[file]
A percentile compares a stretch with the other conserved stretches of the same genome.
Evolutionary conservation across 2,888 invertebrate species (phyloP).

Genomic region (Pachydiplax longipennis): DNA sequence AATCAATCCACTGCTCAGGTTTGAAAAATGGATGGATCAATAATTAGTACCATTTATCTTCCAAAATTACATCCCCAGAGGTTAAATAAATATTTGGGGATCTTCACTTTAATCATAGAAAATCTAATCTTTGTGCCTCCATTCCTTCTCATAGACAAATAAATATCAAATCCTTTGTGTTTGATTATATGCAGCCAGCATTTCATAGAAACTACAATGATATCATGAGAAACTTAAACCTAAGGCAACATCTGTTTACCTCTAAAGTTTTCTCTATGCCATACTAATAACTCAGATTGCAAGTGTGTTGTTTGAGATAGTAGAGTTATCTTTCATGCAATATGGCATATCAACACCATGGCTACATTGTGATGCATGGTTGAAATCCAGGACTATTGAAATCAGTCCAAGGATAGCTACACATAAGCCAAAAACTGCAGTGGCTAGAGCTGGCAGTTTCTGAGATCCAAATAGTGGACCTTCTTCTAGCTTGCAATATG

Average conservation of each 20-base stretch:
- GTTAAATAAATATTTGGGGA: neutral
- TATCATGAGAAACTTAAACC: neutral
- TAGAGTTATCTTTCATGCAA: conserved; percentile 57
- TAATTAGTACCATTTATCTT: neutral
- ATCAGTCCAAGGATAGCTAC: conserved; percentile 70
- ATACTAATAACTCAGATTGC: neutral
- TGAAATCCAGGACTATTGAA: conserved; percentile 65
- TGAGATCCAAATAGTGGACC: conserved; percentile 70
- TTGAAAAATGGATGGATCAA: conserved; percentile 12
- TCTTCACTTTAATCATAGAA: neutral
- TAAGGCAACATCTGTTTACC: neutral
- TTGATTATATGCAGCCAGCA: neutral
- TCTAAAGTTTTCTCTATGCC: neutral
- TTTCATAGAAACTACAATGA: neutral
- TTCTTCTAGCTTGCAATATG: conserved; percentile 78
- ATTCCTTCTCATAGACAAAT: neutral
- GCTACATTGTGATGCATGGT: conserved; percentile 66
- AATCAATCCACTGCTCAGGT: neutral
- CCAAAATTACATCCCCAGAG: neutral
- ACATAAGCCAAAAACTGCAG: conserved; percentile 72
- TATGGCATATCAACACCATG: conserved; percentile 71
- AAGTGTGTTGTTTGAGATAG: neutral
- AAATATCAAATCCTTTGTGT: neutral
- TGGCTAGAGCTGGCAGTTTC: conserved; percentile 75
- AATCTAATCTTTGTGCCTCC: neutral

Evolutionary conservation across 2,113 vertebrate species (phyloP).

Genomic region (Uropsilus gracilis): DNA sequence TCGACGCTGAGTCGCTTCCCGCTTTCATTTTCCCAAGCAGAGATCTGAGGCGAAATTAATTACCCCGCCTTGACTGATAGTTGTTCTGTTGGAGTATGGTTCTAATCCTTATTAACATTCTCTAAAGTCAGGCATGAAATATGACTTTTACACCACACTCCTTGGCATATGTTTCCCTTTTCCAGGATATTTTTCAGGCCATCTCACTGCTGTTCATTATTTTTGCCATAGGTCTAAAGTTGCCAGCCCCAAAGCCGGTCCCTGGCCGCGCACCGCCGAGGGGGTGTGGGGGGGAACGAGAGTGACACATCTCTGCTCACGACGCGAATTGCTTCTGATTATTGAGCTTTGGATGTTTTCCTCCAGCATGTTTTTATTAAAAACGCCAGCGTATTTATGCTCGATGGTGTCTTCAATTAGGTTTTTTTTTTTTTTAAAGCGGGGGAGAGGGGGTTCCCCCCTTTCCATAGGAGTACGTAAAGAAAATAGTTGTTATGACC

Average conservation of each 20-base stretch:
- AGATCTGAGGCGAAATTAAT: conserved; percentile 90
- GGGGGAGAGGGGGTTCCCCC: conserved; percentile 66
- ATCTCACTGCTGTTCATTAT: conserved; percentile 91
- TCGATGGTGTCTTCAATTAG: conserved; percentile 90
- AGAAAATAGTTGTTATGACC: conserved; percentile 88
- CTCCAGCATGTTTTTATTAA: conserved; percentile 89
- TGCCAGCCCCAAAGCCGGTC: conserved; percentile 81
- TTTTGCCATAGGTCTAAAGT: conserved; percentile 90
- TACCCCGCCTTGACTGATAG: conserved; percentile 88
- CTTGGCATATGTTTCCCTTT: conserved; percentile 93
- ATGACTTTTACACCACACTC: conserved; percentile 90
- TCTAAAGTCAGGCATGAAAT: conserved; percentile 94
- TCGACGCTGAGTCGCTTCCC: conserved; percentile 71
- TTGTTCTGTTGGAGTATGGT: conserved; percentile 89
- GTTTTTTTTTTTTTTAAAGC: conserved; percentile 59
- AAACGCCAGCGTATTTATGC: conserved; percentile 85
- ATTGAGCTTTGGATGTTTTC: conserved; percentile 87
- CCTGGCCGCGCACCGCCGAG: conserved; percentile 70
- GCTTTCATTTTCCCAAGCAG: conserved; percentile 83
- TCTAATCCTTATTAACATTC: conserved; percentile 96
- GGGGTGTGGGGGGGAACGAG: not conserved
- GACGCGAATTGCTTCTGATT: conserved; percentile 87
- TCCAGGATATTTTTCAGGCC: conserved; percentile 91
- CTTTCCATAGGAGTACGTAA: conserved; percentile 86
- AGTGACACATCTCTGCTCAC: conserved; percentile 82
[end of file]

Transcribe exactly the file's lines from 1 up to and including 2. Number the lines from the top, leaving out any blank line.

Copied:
A percentile compares a stretch with the other conserved stretches of the same genome.
Evolutionary conservation across 2,888 invertebrate species (phyloP).